As a new educator in California, Dominique Chastain couldn’t find a permanent teaching position for years, putting her in a catch-22. Without a position, she couldn’t do the Beginning Teacher Support and Assessment training — the second tier of credentialing required by state law. As she came to the end of her extensions, Chastain found a position with the Farmworker Institute of Education and Leadership Development (FIELD). Founded by farmworker leader Cesar Chavez, the nonprofit’s mission is to promote prosperity in rural communities for Latinos, working people, and their families, through basic education.
During a “panicked web search,” Chastain came across SDSU’s online Teacher Induction program for clearing Multiple and Single Subject credentials. The two-year program is accredited by the California Commission on Teacher Credentialing, which sets the standards for professional educators in the state.
“I graduated last year and am so grateful they were willing to work with my unique teaching position with a small population,” says Chastain. “I recommend SDSU’s Teacher Induction program to anyone who will listen! I have told many of the newer teachers in FIELD about this program. I have shared it on Facebook on teacher sites. I nearly lost my credential because I could not get hired by a district that offered BTSA. SDSU was a godsend for me.”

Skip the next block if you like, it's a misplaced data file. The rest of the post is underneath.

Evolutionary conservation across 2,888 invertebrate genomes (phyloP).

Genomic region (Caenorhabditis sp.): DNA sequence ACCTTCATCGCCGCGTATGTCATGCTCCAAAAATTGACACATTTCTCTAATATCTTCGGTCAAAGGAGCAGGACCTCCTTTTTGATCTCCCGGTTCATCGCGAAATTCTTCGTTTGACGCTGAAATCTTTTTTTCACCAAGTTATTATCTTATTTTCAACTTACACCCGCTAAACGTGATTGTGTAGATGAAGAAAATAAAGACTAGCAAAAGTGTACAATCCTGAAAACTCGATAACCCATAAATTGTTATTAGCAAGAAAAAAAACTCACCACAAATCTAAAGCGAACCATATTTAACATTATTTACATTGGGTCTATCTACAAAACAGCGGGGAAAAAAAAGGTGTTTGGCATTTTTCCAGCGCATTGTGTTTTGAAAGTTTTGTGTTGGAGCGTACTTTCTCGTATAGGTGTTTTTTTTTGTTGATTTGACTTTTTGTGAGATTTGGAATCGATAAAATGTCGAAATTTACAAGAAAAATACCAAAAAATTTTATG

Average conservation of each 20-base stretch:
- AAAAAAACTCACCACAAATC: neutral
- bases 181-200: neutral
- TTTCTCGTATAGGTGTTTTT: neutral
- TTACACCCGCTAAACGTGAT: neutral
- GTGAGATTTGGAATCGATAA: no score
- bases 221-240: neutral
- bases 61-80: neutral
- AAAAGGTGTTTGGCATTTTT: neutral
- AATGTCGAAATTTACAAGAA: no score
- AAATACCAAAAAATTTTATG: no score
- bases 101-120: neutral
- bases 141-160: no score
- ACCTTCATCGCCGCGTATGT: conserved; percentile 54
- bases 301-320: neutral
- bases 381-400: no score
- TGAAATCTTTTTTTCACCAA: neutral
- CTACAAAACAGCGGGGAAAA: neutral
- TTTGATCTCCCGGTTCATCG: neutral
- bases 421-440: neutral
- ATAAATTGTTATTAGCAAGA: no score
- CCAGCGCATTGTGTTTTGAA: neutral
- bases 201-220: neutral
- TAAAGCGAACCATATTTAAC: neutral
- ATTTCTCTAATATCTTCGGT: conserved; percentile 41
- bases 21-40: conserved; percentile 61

Chastain teaches at FIELD-EPIC de Cesar Chavez High School in Gridley, Calif. She answered a few questions about her career and her journey through SDSU’s program.
Tell us about your classroom with FIELD.
I teach adult high school in rural communities. My class size varies depending on the seasons and low retention rates. In a normal month I have 17 enrolled and might see eight in a given day. Some students are credit-recovery and on individualized plans while others are starting from zero credits in the U.S. and come after work for small-group direct teaching in core classes and English development. My position demands flexibility, multi-level teaching, and administrative capabilities. I am the only teacher here and I see my supervisor about once a month, if not less. It also requires traveling to work sites for vocational ed students, and traveling to Bakersfield and farther down south for professional development where I learn as well as model lessons to other teachers. I am teacher, counselor, principal, custodian, nagging parent figure, a shoulder to cry on, and at times a student.
How did SDSU’s program work with you in your unique position?
The SDSU staff was so very helpful and were great communicators. They helped me when I had questions and were flexible about my student population and the lesson planning. One of the challenges with my position is that I have small class sizes and the students do not all come at once. My small population made it difficult to meet some of the classroom management and levelized lesson planning. At the time, I was up in Grass Valley with an even smaller population of about eight students throughout the day. My students were great about adjusting their schedules on days that I needed a larger group to work with for a lesson and such.